Considerations when Making a Wood Splitter
When making a hydraulic log splitter there are a number of things to consider.
1. Size and hardness of the wood you intend to split
There are numerous species of wood across the country that are used for firewood. Wood can vary a great deal in how hard it is to split. The strength of your splitter is important, but not the only factor. Many people end up paying a lot for a much larger splitter than is necessary. View our page on "tips for splitting firewood".
2. Hydraulic force necessary to split the wood. Do you really need a 30 ton splitter?
The capacity of a hydraulic splitter is based on a combination of the pump flow volume, the pressure created by the restrictions in the system (valve hole, cylinder resistance etc), and the cylinder diameter. Put simply it is Cylinder area multiplied by system pressure.
For a common example: A 2500 PSI system using a 3 1/2 inch cylinder.
Force = 2500 * (3.0625 * 3.14) Force = PSI (R squared * Pi)
Force = 24,040 or 12 ton of splitting force.
So how do you get a 30 ton splitter? High pressures and larger cylinders (4 inch is common). You will find though that the metal required to hold that much force together in a usable fashion.....makes for an expensive homemade splitter.
3. What is Cycle Time?
Cycle time refers to how fast the cylinder goes out and returns. Fast cycle times make for faster production. Fast cycle times also make for more dangerous working conditions. It is easier to have accidents so be careful about getting a cyle time that is hard to safely work around.
Cycle times are based upon how fast the fluid can fill the cylinder. Cycle times for wood splitters are a combination of the volume capacity in gallons per minute of the system pump and the volume of the extended cylinder (diameter and length).
Fast cycle times are made from either smaller diameter and shorter cylinders or from larger pumps. Small cylinders are cheaper than large cylinders, while the cost of a pump goes up with larger GPM ratings.
4. Horizontal or Vertical splitting?
Most splitters are set up for horizontal splitting. When working this way you want the beam to be waist high. Waist high allows you to work at a height that doesn't require stooping and extra back ache. The down side of a waist high work area is that all of the rounds have to be raised to that level.
Splitters than can tilt and be used in a vertical position are very handy for large, heavy pieces that are difficult to put on a waist high splitting beam.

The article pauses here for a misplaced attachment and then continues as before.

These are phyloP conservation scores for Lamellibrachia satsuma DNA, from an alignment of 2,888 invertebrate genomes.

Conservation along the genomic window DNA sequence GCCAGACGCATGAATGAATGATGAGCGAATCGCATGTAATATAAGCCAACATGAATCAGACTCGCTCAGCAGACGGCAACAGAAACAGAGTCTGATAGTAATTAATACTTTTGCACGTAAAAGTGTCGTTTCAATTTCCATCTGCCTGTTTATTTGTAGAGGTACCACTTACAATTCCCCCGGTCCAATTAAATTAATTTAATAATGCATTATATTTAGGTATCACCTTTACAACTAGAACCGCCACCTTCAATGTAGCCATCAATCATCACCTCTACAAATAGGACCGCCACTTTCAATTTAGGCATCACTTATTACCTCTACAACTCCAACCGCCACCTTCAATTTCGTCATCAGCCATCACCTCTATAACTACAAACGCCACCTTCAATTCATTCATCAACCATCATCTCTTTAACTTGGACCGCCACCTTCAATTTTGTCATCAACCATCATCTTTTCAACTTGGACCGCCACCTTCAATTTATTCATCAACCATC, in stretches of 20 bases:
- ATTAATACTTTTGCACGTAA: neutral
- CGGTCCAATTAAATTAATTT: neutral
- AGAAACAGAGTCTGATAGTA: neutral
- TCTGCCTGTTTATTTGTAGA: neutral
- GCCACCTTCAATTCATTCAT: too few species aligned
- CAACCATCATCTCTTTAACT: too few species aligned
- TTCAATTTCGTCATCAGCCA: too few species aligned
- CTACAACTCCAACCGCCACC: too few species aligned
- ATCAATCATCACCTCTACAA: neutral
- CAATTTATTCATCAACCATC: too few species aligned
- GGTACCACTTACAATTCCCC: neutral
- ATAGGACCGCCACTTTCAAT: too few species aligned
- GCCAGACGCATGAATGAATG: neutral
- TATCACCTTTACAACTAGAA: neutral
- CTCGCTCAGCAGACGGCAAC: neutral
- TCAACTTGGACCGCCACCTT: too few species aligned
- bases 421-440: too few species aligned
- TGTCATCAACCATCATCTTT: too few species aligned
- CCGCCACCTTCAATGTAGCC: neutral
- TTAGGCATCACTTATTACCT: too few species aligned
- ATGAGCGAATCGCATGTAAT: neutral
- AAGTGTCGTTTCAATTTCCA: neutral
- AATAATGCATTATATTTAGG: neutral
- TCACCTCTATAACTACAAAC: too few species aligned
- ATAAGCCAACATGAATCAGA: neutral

5. Engine Size
Approx. 1/3rd of the price of a wood splitter is in the gas engine used as the prime source of power. Having an engine with extra horsepower sounds impressive but really that is just extra expense. Once an engine provides enough power to keep the pump operating at rate pressure (PSI) and flow (GPM) without allowing the engine to bog down there is no use or need for increased horsepower.
The availability of inexpensive off-brand small gas engines and used engines from other applications has made making your own splitter a very cost effective option.
Roughly the hydraulic system needs 3/4 Horsepower per GPM of pump rating. For example a 8gpm system will work adequately on 6 HP, a 16gpm system will work on 12. Use of 1 HP per GPM is about the most that is necessary. HP to GPM ratios higher than this are just using extra fuel for no real extra return in efficiency.
6. Beam Strength
Beams, cylinder mounts, and the stop foot (end the wedge pushes agains) for working forces over 18 ton require much heavier metal and deeper welds. Splitters of this force are not generally a good idea for the home built splitter.
7. Overall Weight and Transporting of the Splitter.
When building your splitter don't forget that you will need to move it. Towing the splitter is easy and common. Keep in mind that you will still need to move it my hand in order to hook it to the towing vehicle and to adjust its location when in use. The added weight of heavier steel, higher capacity hyrdaulic components and larger engines all accumulate quickly. Don't make a splitter that is good to use, but horrible to move.
8. Working comfort for the operator.
One of the biggest benefits of making your own splitter is that you can make it to fit you. Your splitter can be customized for your comfortable working height, desired wood length, etc. Do you want a 4 way wedge, or to push the splitting foot and have the wedge on the end of the rail? If so you can make the splitter to your desired end use.
9. Plans, do I need them?
The benefit of using plans for your splitter is that the details will already be worked out. Even if you desire to modify the plans to customize the end product you will be able to see (not just visualize and imagine) what has already been done. Plans save time in design and fabrication. The real question isn't "do you need plans", but "what's your time worth?"